Faith No More’s Billy Gould on his new line of Serbian plum brandy
In addition to his work as a founding member and bass player for the iconic rock band Faith No More, Billy Gould has another side to him. The musician recently launched a spirits brand, Yebiga. He’s importing authentic Serbian rakija, a plum-based liquor similar to slivovitz.
The drink is something he fell in love with while spending time in the country on tour over the years, and it’s easy to see why. The 80-proof liquor smells richly of plums the instant you pull out the cork and tastes of them as well, with a pleasant afterburn that leaves you smacking your lips. It’s just strong enough to make you wonder whether a second pour is a good idea but tasty enough to decide yes.
I spoke with Gould by phone ahead of what was supposed to Faith No More’s first tour in years, which was canceled so that frontman Mike Patton could concentrate on his mental health—but our conversation about his love of rakija is worth sharing.
The Pitch: My day job is as a manager at a liquor store, but I seem to have recently started to combine those two careers into one thing where I’m writing about musicians and their booze. We were talking at the liquor store the other day about how it used to be that if there was a musician shilling liquor or beer, it used to be pretty terrible, but now it’s like nobody wants to screw with their reputation, so it all seems to be quality. How did you get into rakija, yourself?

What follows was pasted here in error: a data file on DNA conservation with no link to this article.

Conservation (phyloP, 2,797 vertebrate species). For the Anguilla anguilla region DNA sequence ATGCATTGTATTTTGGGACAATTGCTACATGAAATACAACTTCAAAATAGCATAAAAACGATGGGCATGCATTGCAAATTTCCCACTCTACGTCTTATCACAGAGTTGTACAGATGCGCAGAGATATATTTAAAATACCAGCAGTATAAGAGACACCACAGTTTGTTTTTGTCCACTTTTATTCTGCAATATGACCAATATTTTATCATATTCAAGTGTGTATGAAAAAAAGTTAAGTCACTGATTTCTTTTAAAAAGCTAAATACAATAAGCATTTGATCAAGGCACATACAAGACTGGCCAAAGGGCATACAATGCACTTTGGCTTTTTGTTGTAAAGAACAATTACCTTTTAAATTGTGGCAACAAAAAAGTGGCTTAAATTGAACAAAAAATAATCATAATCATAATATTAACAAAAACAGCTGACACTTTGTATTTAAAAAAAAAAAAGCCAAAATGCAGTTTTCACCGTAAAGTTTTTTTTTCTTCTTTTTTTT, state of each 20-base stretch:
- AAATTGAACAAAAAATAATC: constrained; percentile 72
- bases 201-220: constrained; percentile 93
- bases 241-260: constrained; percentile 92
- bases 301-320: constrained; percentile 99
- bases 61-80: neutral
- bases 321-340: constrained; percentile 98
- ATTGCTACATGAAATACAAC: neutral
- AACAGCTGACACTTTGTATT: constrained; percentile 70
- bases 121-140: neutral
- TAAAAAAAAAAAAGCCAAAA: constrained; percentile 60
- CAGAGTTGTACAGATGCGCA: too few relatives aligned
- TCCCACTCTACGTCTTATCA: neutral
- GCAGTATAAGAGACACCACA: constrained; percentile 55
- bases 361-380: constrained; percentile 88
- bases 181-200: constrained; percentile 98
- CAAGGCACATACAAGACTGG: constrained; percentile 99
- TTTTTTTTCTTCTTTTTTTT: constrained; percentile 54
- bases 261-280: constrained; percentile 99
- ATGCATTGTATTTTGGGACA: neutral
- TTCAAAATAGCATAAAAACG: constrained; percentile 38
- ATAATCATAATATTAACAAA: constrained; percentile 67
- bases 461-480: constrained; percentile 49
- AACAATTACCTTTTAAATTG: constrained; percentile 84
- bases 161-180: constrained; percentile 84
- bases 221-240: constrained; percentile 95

Billy Gould: Just to go back with what you were saying, I actually don’t like the idea of musicians shilling spirits, either. It’s something that I really didn’t want to do. What got me into it was the fact that I’ve been going to the Balkans probably since the early ’90s. We started by touring with Faith No More, but I’ve been there a lot on my own.
It’s this iconic spirit, right? Like, 60 million people drink it. It’s like soccer is to Brazil and nobody knows what it is here. Nobody knows what it is. I know people in the spirits industry who know everything about tequila, for example, or whiskey. You’ve got your experts that I’d hang around and, you know, try to learn stuff from, but nobody knows what rakija is. It just came to a point where, two years ago, I was like, “Something’s gotta be done, because this is ridiculous.”